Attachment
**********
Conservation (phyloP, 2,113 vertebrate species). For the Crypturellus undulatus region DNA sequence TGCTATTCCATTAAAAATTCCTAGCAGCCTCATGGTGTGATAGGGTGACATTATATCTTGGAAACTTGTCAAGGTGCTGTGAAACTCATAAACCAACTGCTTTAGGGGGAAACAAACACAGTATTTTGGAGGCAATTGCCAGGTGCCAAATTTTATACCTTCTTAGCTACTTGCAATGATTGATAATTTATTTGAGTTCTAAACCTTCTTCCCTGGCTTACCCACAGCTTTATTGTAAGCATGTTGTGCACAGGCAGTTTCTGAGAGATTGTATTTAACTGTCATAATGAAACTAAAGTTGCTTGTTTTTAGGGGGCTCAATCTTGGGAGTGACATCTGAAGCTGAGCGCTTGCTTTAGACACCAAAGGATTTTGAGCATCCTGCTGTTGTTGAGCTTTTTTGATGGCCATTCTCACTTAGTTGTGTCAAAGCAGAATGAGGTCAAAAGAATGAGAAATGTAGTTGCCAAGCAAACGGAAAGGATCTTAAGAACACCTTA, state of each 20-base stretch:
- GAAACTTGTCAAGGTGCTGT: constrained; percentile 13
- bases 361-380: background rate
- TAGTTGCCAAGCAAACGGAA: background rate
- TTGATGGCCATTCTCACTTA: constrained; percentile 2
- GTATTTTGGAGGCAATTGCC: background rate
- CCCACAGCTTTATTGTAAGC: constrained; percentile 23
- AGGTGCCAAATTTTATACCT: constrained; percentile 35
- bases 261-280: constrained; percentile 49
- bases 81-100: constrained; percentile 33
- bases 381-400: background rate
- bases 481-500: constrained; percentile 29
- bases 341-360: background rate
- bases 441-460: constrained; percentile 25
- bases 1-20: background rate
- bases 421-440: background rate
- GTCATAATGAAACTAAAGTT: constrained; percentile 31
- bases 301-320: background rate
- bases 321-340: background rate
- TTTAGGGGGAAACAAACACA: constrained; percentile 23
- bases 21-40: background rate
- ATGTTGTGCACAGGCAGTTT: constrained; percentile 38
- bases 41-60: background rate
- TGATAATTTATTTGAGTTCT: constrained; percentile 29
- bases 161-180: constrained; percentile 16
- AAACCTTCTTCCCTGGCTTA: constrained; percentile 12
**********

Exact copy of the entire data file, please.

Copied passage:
Conservation (phyloP, 2,113 vertebrate species). For the Crypturellus undulatus region DNA sequence TGCTATTCCATTAAAAATTCCTAGCAGCCTCATGGTGTGATAGGGTGACATTATATCTTGGAAACTTGTCAAGGTGCTGTGAAACTCATAAACCAACTGCTTTAGGGGGAAACAAACACAGTATTTTGGAGGCAATTGCCAGGTGCCAAATTTTATACCTTCTTAGCTACTTGCAATGATTGATAATTTATTTGAGTTCTAAACCTTCTTCCCTGGCTTACCCACAGCTTTATTGTAAGCATGTTGTGCACAGGCAGTTTCTGAGAGATTGTATTTAACTGTCATAATGAAACTAAAGTTGCTTGTTTTTAGGGGGCTCAATCTTGGGAGTGACATCTGAAGCTGAGCGCTTGCTTTAGACACCAAAGGATTTTGAGCATCCTGCTGTTGTTGAGCTTTTTTGATGGCCATTCTCACTTAGTTGTGTCAAAGCAGAATGAGGTCAAAAGAATGAGAAATGTAGTTGCCAAGCAAACGGAAAGGATCTTAAGAACACCTTA, state of each 20-base stretch:
- GAAACTTGTCAAGGTGCTGT: constrained; percentile 13
- bases 361-380: background rate
- TAGTTGCCAAGCAAACGGAA: background rate
- TTGATGGCCATTCTCACTTA: constrained; percentile 2
- GTATTTTGGAGGCAATTGCC: background rate
- CCCACAGCTTTATTGTAAGC: constrained; percentile 23
- AGGTGCCAAATTTTATACCT: constrained; percentile 35
- bases 261-280: constrained; percentile 49
- bases 81-100: constrained; percentile 33
- bases 381-400: background rate
- bases 481-500: constrained; percentile 29
- bases 341-360: background rate
- bases 441-460: constrained; percentile 25
- bases 1-20: background rate
- bases 421-440: background rate
- GTCATAATGAAACTAAAGTT: constrained; percentile 31
- bases 301-320: background rate
- bases 321-340: background rate
- TTTAGGGGGAAACAAACACA: constrained; percentile 23
- bases 21-40: background rate
- ATGTTGTGCACAGGCAGTTT: constrained; percentile 38
- bases 41-60: background rate
- TGATAATTTATTTGAGTTCT: constrained; percentile 29
- bases 161-180: constrained; percentile 16
- AAACCTTCTTCCCTGGCTTA: constrained; percentile 12